Not every resort welcomes uphill skiers. Many Utah destinations don’t allow it, and other resorts around the country permit it only during specific hours. Some, like Eldora in Colorado and Sunday River in Maine, charge for the privilege of skiing uphill. Others encourage uphill skiing and simply ask those going up to stay out of the way of those going down.
As for who does this, it varies. I’ve crossed paths with Lycra-clad “ski-mo” (ski mountaineering) racers on carbon-fiber gear going light and fast. I’ve slogged up with fellow skiers carting big packs and going slow and steady. The common denominator, at least as far as I can tell, is that the people skiing uphill at resorts enjoy the physical effort, the beauty and the safe access, which is not guaranteed in the backcountry.
As for whether this will enhance a ski vacation for those who travel to the mountains only once or twice a winter, my best answer is yes, with caveats. Make sure you’re well acclimated; high altitude makes breathing hard, and uphill skiing makes it even harder. To avoid overtaxing your body, wait a few days after you’ve arrived and settled in. Also make sure you bring a backpack for water and snacks (although you can always stop in a mid-mountain lodge to refuel and hydrate, so bring your wallet, too). In my pack, I also throw in a helmet, goggles, layers and warmer gloves for the descent.
Finally, remember that the journey is more important than the destination. This isn’t New Age advice from a free-spirited Coloradan; it’s a reminder that there can be 2,000 to 3,000 vertical feet between the base of a resort and the top. That’s a long way up. If you decide to turn around halfway, that’s fine.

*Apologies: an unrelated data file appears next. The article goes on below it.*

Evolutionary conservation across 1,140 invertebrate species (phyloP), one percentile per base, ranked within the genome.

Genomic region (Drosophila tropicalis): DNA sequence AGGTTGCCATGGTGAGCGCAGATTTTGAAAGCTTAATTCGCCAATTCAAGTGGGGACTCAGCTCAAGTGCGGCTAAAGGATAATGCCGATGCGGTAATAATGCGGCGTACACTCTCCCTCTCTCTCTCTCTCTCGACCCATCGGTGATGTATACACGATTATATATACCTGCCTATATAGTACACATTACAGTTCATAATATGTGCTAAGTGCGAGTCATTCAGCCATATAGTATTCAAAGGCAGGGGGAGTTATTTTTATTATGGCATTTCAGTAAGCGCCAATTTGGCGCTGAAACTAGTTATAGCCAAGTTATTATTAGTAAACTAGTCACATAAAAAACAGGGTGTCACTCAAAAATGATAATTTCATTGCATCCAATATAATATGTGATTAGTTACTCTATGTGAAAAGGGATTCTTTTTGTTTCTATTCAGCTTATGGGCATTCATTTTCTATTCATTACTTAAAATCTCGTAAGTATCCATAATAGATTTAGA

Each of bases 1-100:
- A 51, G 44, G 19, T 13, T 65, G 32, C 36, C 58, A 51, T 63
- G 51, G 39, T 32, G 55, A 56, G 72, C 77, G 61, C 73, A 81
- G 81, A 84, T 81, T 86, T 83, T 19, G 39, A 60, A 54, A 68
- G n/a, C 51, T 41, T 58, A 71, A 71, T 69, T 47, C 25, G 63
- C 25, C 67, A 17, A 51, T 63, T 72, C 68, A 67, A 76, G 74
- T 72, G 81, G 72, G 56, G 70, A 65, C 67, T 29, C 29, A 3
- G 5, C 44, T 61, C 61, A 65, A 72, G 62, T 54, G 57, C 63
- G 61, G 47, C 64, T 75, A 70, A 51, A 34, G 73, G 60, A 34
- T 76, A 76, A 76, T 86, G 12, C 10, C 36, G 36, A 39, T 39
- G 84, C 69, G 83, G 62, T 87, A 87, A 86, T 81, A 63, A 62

Once you’ve decided you want to try it out and confirmed that your resort allows uphill skiing, the first thing to do is secure the gear. Some resorts offer uphill rentals at company-owned gear shops. If your destination does not, search for a specialty outdoor shop (ski towns are lousy with them) — chances are they offer rentals. Snowboard? They make split boards with adjustable bindings for uphill boarding.
Gear in hand, it’s time to plot your path. Avoid black diamond runs (too steep and often covered in moguls). Blue squares generally offer a hearty but feasible climb. Greens are easier, but they can be long and winding, and that uphill adventure can turn into a slog.
And that’s it. It’s almost as easy as going on a run.
Which is why I love adding this activity to my ski vacations. It’s another way to see the mountain and get a feel for the surroundings. It’s also a lovely way to keep warm, a fact I’m reminded of when Ted and I reach our destination, Elk Camp, elevation 11,325 feet. We’re toasty and elated, endorphins cruising through our systems. Meanwhile, frozen skiers and snowboarders disembark from the lift complaining about numb fingers and toes.
We pull extra fleeces and jackets from our packs to protect us from the wind, goggles, and helmets. Tighten our boots and lock down our bindings. It’s a quick transition, and then we’re flying down the slopes we just skinned up, powder billowing out from underneath our skis.
It’s a full-body skiing experience, intense and fulfilling and tiring in the best possible way. It’s so alluring, in fact, that at the bottom, when Ted and I say goodbye (I only booked him for the morning), I slap my skins back on, free my heel and head up for one more lap before I meet my family and ski like the rest of the world for the remainder of our vacation.